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When You Should Cosign a Private Student Loan

When You Should Cosign a Private Student Loan
Betsalel Cohen
UpdatedDec 25, 2011
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    4 min read
Key Takeaways:
  • The cosigner is responsible for the whole amount of the loan, for the whole period of the loan.
  • A cosigner release is not automatic and will require meeting specific lender requirements.
  • Read important tips before taking and cosigning a student loan.

Pros and Cons of Cosigning a Student Loan.

You have saved money for your child’s college education, but the cost of tuition, fees, room and board has gone up so much that you are short on funds. You have two student loan alternatives:

  1. Parent Plus loan: Parent Plus loans are federal student loans that are designed to supplement federal aid and federal student loans available directly to the student. In order to be approved for a Parent Plus loan, you will need a satisfactory credit score. You can add a cosigner, if your loan application is not approved. You will have full financial responsibility for the loan. The student is not required to sign for the loan. However, make sure that the student has availed taken advantage of all available financial aid, scholarships and federal funding, before you take the Parent Plus loan.
  2. Private Student Loans: These are student loans offered by private lenders. A minimum income, credit history and/or debt-to-income ratio are required for you to qualify for a private student loan. In almost all circumstances, a cosigner is required in order for a student to get a private student loan. Even in cases when one is not required, a cosigner usually creates the opportunity for lower interest rates.

Cosigning a Student Loan

Although a student loan cosigner is generally a parent, lenders will accept other parties as cosigners, including spouse, relatives (uncles, aunts, grandparents, cousins), and friends. Lenders look for strong credit history, satisfactory debt-to-income ratio, and stable employment and residence history.

Cosigning a private student loan can make the difference in covering all the costs needed to send a student to college. However, cosigning has its dangers. Be informed!

Advantages of Cosigning a Student Loan

Cosigning is generally a necessity for a student to obtain a private student loan. Students are generally not eligible for a private student loan on their own, due to weak income and credit history. Even if eligible, the student will receive less favorable terms than a cosigner with an established credit and income history. Therefore, as a cosigner you can expect to receive these benefits:

  • Loan approval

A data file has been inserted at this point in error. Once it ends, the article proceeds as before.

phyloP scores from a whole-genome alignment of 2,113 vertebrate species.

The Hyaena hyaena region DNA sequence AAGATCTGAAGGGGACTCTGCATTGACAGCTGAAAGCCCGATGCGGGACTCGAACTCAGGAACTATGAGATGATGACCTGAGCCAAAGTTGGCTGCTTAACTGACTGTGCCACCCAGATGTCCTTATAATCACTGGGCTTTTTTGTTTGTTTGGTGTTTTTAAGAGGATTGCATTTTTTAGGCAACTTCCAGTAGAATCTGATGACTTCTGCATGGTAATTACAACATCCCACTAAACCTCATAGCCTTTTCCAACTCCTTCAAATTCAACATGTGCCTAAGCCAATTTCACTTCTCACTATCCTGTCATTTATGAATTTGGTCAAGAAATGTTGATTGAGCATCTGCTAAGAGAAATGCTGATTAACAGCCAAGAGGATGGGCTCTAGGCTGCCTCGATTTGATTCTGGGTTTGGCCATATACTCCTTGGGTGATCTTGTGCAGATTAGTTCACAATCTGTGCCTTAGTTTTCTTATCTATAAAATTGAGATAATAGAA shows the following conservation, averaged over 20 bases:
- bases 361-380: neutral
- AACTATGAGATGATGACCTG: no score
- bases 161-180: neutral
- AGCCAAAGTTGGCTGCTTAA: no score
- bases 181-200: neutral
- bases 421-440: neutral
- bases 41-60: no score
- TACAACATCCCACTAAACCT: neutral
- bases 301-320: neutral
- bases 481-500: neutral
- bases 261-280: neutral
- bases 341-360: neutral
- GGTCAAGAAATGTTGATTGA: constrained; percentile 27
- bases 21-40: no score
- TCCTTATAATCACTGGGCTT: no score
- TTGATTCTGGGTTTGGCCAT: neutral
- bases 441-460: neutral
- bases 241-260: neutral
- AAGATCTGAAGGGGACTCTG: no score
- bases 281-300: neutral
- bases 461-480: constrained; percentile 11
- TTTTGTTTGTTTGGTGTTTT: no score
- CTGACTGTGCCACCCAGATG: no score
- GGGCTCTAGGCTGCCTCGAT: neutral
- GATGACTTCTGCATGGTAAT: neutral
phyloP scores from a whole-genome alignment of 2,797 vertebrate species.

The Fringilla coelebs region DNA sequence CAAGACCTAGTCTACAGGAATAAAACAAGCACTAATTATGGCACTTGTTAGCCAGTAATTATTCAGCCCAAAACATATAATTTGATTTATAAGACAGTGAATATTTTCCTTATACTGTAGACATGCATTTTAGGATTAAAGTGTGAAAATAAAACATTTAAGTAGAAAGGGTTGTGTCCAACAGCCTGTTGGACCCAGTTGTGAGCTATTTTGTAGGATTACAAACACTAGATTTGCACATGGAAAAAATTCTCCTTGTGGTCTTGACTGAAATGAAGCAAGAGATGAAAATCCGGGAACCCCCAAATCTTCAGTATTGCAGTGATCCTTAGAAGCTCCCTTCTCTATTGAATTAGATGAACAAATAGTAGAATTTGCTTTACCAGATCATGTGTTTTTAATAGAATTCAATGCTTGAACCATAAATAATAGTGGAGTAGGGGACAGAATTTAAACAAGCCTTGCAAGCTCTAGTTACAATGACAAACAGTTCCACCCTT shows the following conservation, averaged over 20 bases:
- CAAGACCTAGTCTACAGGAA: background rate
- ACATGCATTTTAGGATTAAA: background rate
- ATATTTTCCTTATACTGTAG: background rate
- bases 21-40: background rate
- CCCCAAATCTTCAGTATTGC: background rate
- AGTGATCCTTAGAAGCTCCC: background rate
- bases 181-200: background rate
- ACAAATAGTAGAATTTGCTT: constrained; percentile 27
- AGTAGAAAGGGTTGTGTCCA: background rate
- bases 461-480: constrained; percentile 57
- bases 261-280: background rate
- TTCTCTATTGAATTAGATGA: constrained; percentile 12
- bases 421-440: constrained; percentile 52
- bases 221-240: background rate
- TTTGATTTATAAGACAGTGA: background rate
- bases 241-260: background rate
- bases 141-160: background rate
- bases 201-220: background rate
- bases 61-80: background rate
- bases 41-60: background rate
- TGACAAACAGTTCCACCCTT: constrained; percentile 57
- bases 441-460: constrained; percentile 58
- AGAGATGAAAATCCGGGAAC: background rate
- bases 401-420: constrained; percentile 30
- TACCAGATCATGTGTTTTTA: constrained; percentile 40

• Better terms, lower interest rates
  • Chance to build student’s credit history

Disadvantages of Cosigning a Student Loan

Cosigning a student loan brings full responsibility to the cosigner. Cosigning creates a long-term contractual relationship between the lender and the borrowers. Each borrower is independently responsible for the loan, so do not assume that the other party will pay for the loan. If the loan is not paid as agreed, the lender will try to aggressively collect from the borrower with the strongest financial capabilities and assets. Student loans are generally not dischargeable in a bankruptcy. It cannot be repeated enough times: The cosigner is fully responsible for the entire loan.

Cosigner Release

Most lenders allow for the release of the cosigner, if basic requirements are fulfilled, including the following:

  • On time payments: Some lenders, like Sallie Mae, require 12 consecutive principal and interest payments, after the student has completed school, as per the Sallie Mae Smart Option loan. Sallie Mae requires 24 consecutive principal and interest payments on all other loans. Wells Fargo requires that the student make all of the first 24 consecutive monthly payments on time. Citizen Bank offers a TruFit Student Loan, which allows for the release of cosigners after a period of 36 consecutive on-time payments.
  • Contractual requirements: Read the fine print. All the lenders require the remaining borrower (the student) to meet all the underwriting requirements, at the time of the release. That means that the student will have to build up their credit score, have satisfactory income, an acceptable debt-to-income ratio, and meet age and citizenship requirements.

Read and know your rights as a cosigner. Don’t bank on being released from the loan. Be prepared to be a cosigner on a private student loan for the entire length of the loan.

Tips for Taking and Cosigning a Parent Student Loan

Although it is not necessarily the cheapest source of money, private student loans can be an important source of unsecured financing for college and university education.

Before cosigning private student loans, take these important steps:

  1. Prepare a budget for financing college and university studies.
  2. Before looking for a private student loan, utilize all other sources, including free aid, scholarships, savings, current income, federal student loan, and federal Parent Plus Direct Loans.
  3. Plan the federal Parent Plus loan into your monthly budget.
Quick tip #1:

Use Free Savings Machine to help you find ways to save.

  1. Before cosigning a private student loan, go over the payment schedules with the student. Evaluate the necessity of deferring payments. Deferment will create a greater balance at the end of the school period.
  2. Explain to the student your expectations: how much you can afford and how much you expect the student to pay.
  3. Cosign only for those amounts that you can afford to repay, either through assets or income.
  4. To increase your chances that the lender will release you as a cosigner, be proactive. Make sure that the required payments are made on time.
  5. Remember, you are liable for the whole loan, for the entire period of the loan.